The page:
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South Korea's Honam Makes Malaysian Buy

Purchase of Titan Chemicals is Korean firm's first big foreign move

by Jean-François Tremblay
July 21, 2010 | A version of this story appeared in Volume 88, Issue 30

Credit: Titan Chemicals
Titan owns this petrochemical complex in Malaysia's Johor state.
Credit: Titan Chemicals
Titan owns this petrochemical complex in Malaysia's Johor state.

After spending years growing by acquiring its domestic rivals, South Korea's second-largest petrochemical producer, Honam Petrochemical, is setting its sights abroad with a plan to acquire Malaysia's Titan Chemicals.

Titan's two largest shareholders, the Chao Group and the financial group PNB, have agreed to sell their 72% stake to Honam for $917 million. The South Korean giant will now extend the same per-share offer to other shareholders of publicly listed Titan in a deal that values it at $1.3 billion.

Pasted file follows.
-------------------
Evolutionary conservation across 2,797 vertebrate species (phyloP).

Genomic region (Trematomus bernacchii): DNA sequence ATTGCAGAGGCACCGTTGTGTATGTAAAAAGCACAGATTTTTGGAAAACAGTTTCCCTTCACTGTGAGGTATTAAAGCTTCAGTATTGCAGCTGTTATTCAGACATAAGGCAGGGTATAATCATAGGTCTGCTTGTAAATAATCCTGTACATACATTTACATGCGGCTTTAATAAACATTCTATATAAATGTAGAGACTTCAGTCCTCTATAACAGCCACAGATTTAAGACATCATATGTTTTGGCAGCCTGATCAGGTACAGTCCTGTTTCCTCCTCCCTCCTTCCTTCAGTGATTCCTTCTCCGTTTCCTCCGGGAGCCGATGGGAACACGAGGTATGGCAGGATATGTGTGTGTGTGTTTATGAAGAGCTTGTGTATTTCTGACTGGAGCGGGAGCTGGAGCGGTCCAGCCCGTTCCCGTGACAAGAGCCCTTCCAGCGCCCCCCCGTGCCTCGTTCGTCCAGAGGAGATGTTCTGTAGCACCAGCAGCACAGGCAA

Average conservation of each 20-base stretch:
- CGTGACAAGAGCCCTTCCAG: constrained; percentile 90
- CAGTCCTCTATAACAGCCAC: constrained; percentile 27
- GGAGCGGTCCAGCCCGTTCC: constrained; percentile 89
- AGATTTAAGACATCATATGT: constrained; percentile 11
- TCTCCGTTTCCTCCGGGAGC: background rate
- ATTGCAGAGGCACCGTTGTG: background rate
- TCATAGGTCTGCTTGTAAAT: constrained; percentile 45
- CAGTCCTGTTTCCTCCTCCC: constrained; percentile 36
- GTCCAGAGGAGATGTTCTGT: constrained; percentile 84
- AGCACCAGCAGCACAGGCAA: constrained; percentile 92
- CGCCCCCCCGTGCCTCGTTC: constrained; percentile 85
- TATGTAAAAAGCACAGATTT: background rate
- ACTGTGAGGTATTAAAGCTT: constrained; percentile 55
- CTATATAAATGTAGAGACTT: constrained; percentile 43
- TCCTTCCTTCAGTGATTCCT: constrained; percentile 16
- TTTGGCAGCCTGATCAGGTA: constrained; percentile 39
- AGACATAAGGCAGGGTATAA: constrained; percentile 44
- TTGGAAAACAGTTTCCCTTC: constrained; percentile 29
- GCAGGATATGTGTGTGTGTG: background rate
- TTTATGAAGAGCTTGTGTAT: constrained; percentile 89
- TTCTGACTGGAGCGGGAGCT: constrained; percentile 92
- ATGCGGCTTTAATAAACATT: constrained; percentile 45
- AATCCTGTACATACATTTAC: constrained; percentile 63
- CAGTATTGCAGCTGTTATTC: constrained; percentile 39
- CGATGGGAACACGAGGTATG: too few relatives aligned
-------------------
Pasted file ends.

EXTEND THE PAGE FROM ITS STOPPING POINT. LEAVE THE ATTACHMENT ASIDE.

A large company by Malaysian standards, Titan is small within the global petrochemical industry, with a net profit of $165 million on sales of $1.75 billion last year. A producer of olefins, polyolefins, and aromatics, it operates two ethylene crackers with a combined annual capacity of 1.1 million metric tons. Most of the company's facilities are in Malaysia, but it also owns some plants in Indonesia due to its 2006 acquisition of the polyethylene producer Petrokimia.

With sales of $4.9 billion in 2009, Honam has in recent years grown by acquisition and by extending its product range to engineering plastics. In January 2009, it bought Lotte Daesan Petrochemical, a competing chemical maker that was majority owned by the Lotte Group. In 2004, it bought KP Chemicals, another South Korean member of the Lotte Group. Before that, Honam acquired a large petrochemical complex from the Hyundai Group.

Honam says it is also looking at building or acquiring facilities in China, the Middle East, Southeast Asia, and the former Soviet Union.


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